This study showed that food environments around schools in Flanders were generally unhealthy with children having increasingly easier access to unhealthy food retailers such as convenience stores and fast-food, takeaway and delivery outlets. In addition, traditional stores such as bakeries, greengrocers and stores that sell animal products around schools declined over a 12 year period. They were replaced by full service restaurants, convenience stores, fast-food, takeaway and delivery outlets and confectionary stores which significantly increased over the same time period. These changes probably reflect a broader change in the food landscape in Flanders and are similar to results found in the Netherlands (28). The differences in indicator values between primary- and secondary schools are likely because primary schools are often located in semi-urban areas while most secondary schools are built in more dense, urban areas. Hence the density of food retailers around secondary schools is higher and walking distances are shorter than the food environments around primary schools.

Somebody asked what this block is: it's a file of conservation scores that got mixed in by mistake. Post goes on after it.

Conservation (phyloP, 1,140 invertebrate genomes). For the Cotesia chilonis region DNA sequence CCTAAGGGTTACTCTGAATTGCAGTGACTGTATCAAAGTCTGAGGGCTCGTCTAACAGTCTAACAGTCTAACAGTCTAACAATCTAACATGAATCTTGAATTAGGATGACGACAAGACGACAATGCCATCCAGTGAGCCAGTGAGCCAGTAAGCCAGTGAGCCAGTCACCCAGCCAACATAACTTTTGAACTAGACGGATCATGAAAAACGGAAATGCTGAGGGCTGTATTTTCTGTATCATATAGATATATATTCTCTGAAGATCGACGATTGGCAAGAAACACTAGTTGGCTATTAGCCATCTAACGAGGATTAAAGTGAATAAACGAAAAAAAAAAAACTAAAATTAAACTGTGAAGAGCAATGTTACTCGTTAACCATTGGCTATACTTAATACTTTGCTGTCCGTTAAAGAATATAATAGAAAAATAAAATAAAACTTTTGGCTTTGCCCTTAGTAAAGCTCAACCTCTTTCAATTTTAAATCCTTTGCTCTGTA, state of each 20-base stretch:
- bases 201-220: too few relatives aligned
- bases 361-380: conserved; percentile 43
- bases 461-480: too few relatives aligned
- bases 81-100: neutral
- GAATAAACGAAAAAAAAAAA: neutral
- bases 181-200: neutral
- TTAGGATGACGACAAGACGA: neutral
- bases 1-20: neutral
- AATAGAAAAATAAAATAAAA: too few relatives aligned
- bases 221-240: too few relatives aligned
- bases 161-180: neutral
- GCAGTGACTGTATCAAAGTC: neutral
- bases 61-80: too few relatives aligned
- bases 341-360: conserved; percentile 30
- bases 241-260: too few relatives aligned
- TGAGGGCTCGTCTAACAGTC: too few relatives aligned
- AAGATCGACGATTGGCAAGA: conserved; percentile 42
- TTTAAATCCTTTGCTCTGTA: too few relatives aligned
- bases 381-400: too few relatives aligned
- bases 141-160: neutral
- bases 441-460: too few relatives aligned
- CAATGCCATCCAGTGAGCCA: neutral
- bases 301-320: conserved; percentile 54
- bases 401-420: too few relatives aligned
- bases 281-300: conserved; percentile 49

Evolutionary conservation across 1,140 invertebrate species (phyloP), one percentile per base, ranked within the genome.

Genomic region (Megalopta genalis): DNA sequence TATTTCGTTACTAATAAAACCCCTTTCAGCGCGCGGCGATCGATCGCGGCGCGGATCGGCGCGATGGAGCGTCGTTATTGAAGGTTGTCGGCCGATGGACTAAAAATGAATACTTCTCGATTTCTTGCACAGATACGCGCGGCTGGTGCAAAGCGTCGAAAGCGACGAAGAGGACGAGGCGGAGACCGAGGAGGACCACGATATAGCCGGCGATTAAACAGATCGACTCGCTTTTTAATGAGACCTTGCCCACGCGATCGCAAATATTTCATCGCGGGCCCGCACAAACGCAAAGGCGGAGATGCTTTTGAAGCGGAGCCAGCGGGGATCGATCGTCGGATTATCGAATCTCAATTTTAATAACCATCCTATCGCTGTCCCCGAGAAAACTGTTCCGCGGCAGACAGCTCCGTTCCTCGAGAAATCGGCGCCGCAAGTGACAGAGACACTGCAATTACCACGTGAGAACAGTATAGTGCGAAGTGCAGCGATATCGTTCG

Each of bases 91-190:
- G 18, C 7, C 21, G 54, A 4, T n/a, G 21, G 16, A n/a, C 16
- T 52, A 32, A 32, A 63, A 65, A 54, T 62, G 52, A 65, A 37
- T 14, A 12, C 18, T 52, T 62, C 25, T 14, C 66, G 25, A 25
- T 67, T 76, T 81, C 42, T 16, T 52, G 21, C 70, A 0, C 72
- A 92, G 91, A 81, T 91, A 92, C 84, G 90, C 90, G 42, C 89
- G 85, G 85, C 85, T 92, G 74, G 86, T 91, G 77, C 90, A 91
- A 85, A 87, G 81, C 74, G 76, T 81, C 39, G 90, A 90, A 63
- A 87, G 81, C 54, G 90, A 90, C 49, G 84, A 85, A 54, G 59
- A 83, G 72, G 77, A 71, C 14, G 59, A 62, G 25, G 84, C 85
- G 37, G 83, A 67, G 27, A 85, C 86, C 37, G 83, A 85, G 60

Food environments near schools with a higher proportion of pupils from lower socio-economic backgrounds were found to be more unhealthy. This gradient was most pronounced for primary schools and remains after correcting for the level of urbanization. Students from these schools often come from impoverished families that lack knowledge about a healthy nutritious diet and therefor are extra vulnerable to succumb to the allure of unhealthy food environments (11, 17). The reason that food environments near these schools were more unhealthy is likely due to supply and demand effects. Because children from impoverished families often eat more unhealthy at home, they are also more likely to eat less healthy outside their home environment (29).